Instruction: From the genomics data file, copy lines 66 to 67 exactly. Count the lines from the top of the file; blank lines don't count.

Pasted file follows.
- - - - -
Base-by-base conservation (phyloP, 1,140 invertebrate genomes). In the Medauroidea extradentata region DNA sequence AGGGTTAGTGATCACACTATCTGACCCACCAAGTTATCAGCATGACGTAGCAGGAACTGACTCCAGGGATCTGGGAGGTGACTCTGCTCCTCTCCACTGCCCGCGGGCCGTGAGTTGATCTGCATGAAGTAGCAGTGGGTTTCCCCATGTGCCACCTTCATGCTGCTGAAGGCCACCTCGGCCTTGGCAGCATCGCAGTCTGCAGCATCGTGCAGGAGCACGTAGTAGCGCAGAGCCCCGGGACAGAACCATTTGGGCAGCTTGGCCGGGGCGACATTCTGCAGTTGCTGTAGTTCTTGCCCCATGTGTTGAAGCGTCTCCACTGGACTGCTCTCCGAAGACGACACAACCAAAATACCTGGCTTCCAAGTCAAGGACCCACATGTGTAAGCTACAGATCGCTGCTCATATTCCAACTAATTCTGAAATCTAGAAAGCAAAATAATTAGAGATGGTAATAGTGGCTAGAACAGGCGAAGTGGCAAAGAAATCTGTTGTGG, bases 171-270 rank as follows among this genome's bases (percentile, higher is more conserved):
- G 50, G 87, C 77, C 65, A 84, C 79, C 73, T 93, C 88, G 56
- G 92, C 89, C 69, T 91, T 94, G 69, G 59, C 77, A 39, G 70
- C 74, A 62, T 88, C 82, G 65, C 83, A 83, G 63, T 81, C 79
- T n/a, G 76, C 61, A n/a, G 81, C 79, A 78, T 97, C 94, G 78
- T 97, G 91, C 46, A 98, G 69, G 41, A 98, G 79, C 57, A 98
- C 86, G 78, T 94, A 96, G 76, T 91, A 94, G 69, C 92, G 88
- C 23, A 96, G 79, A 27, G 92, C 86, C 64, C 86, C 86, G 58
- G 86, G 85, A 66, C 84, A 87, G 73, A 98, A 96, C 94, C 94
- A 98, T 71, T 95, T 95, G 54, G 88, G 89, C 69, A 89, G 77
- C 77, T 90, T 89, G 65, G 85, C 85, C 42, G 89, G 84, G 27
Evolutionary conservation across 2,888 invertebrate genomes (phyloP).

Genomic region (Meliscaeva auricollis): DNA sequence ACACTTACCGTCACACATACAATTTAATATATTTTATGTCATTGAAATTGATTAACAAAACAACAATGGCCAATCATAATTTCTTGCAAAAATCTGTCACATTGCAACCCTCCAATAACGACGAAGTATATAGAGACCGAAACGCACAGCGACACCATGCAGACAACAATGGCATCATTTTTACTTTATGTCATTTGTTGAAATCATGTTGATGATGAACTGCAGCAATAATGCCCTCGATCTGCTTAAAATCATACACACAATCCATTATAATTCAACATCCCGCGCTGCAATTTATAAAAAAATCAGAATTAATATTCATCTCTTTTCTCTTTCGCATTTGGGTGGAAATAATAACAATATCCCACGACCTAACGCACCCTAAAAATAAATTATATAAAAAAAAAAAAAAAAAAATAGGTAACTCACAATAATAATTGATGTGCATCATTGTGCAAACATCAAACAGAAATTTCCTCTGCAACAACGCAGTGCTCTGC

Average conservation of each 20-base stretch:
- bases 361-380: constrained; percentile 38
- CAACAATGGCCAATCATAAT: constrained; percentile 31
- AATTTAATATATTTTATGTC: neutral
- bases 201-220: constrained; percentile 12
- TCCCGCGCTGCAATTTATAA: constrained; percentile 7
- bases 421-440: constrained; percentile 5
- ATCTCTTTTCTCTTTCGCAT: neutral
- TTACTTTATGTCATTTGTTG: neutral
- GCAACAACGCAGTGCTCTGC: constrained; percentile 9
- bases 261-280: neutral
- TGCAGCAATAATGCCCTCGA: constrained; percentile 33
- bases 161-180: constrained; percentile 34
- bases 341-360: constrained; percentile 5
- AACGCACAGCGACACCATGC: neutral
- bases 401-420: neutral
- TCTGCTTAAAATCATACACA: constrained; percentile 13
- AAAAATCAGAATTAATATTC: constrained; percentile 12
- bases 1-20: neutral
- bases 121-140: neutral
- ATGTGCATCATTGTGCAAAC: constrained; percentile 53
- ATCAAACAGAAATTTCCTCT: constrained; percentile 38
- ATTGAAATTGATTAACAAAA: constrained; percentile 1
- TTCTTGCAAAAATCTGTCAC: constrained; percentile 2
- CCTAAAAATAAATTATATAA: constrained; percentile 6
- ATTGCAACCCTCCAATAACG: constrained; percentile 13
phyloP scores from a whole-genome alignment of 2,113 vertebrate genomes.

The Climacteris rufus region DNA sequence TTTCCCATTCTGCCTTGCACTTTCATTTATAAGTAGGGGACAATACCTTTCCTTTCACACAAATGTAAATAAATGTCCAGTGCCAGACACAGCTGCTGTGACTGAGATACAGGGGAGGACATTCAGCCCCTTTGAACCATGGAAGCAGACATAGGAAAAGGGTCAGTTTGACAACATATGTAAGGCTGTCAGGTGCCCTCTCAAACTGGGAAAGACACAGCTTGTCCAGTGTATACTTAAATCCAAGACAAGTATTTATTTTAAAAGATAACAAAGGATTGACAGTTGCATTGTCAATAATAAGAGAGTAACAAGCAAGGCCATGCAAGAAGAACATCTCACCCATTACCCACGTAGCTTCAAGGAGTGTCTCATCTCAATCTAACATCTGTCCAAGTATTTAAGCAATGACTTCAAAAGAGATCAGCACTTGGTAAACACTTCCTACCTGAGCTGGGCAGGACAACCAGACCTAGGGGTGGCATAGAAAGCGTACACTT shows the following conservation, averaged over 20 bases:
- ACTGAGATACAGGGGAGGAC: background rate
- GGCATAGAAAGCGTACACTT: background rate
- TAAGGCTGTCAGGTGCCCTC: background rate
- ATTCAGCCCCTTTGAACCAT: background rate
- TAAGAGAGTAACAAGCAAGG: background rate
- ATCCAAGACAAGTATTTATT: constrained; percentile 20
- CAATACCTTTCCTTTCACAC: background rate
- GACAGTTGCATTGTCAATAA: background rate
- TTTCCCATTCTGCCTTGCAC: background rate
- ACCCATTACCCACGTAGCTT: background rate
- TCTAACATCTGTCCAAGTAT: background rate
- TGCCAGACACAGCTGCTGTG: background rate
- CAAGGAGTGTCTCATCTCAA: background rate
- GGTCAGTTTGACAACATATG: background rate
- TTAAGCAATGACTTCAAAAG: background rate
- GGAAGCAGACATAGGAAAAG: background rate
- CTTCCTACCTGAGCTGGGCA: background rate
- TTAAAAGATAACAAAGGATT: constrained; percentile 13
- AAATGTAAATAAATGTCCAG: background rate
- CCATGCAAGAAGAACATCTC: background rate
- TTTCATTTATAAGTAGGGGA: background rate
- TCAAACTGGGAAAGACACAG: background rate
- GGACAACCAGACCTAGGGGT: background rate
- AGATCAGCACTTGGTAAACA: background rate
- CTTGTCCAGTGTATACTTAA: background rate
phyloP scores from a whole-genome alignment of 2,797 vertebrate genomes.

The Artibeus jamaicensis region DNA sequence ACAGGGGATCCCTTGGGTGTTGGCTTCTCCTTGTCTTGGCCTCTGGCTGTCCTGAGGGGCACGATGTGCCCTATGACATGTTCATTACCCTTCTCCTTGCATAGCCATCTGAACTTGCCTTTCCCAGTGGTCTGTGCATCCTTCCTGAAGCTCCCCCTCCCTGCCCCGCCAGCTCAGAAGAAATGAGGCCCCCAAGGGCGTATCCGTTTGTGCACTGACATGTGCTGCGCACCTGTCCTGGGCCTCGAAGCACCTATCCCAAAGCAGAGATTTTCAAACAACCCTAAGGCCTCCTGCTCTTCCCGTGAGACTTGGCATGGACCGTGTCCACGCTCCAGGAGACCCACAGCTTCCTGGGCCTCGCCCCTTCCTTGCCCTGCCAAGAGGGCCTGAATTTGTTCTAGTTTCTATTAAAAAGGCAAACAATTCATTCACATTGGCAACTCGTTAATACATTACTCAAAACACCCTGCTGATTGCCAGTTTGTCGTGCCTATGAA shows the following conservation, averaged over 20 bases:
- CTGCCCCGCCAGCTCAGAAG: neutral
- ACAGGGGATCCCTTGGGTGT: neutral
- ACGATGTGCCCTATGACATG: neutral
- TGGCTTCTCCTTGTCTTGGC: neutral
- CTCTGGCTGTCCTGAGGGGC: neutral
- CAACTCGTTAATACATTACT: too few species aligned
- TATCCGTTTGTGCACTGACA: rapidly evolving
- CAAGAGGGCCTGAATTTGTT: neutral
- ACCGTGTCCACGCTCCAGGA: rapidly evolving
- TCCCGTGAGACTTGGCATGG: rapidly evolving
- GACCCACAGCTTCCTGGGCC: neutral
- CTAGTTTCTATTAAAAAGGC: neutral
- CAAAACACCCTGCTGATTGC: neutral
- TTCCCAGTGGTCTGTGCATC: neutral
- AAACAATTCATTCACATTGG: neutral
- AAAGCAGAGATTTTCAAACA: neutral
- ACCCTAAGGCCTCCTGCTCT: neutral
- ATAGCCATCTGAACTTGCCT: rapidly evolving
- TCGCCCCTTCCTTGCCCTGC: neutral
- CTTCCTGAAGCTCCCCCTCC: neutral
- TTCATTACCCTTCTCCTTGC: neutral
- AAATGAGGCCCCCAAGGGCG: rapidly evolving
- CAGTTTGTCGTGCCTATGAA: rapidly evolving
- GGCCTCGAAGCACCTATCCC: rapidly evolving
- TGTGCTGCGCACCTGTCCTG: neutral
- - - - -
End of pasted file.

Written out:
- CTTGTCCAGTGTATACTTAA: background rate
phyloP scores from a whole-genome alignment of 2,797 vertebrate genomes.